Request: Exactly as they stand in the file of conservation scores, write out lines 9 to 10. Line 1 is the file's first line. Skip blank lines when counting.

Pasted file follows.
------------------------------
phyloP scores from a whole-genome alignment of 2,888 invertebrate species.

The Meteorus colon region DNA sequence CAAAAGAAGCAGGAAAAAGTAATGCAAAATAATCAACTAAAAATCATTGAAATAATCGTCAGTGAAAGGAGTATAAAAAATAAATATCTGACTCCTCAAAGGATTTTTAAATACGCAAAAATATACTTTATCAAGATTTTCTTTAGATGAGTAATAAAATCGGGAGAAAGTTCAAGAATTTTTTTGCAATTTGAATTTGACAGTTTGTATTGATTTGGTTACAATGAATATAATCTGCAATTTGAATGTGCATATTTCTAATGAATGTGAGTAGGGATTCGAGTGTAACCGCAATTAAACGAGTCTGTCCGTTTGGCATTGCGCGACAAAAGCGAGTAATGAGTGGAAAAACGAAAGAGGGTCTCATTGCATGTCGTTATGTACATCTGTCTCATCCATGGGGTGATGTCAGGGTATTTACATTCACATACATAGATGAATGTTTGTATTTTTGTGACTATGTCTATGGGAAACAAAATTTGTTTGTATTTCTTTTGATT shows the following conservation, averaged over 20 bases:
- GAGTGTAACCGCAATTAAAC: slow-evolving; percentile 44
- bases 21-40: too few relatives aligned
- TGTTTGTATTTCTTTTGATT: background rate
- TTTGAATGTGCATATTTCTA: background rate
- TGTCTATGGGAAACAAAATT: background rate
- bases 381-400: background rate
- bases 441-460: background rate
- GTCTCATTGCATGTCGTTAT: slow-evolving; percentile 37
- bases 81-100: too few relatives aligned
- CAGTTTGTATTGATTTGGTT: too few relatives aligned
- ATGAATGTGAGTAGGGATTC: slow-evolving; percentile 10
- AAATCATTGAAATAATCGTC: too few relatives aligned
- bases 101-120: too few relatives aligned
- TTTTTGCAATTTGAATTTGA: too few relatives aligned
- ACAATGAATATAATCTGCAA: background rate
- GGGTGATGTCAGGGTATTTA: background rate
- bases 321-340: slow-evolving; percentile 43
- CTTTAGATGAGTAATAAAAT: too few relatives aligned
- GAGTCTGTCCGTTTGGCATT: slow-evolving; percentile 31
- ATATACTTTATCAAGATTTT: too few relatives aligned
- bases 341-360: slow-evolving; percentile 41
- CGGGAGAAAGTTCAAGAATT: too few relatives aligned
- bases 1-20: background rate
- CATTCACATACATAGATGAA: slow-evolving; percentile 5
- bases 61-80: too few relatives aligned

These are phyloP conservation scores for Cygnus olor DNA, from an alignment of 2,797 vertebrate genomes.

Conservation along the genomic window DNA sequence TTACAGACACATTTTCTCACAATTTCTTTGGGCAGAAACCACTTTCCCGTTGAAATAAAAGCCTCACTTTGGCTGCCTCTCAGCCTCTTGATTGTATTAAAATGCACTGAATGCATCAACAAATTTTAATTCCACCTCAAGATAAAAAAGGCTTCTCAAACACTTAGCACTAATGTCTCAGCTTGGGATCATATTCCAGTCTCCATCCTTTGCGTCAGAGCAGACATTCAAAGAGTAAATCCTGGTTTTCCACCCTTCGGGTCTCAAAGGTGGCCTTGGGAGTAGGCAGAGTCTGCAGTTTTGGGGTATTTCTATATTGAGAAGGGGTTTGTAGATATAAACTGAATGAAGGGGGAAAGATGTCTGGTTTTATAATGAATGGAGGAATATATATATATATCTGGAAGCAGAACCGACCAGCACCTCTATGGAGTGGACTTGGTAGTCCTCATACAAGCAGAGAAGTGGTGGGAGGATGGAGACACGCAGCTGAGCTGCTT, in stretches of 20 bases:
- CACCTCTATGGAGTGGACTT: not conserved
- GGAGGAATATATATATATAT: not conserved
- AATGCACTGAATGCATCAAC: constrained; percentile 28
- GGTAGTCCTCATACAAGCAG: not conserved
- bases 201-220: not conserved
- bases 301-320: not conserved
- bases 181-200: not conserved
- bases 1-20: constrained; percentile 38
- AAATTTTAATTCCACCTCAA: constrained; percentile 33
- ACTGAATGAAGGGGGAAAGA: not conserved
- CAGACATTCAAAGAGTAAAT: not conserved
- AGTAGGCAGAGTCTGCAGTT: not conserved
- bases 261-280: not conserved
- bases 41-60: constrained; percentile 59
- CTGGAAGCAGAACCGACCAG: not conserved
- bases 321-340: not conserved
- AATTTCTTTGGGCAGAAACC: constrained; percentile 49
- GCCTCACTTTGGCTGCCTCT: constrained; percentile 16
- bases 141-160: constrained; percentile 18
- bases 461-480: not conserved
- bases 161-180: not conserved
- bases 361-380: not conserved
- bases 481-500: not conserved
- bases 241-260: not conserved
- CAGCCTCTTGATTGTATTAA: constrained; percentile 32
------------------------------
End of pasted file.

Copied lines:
- bases 441-460: background rate
- GTCTCATTGCATGTCGTTAT: slow-evolving; percentile 37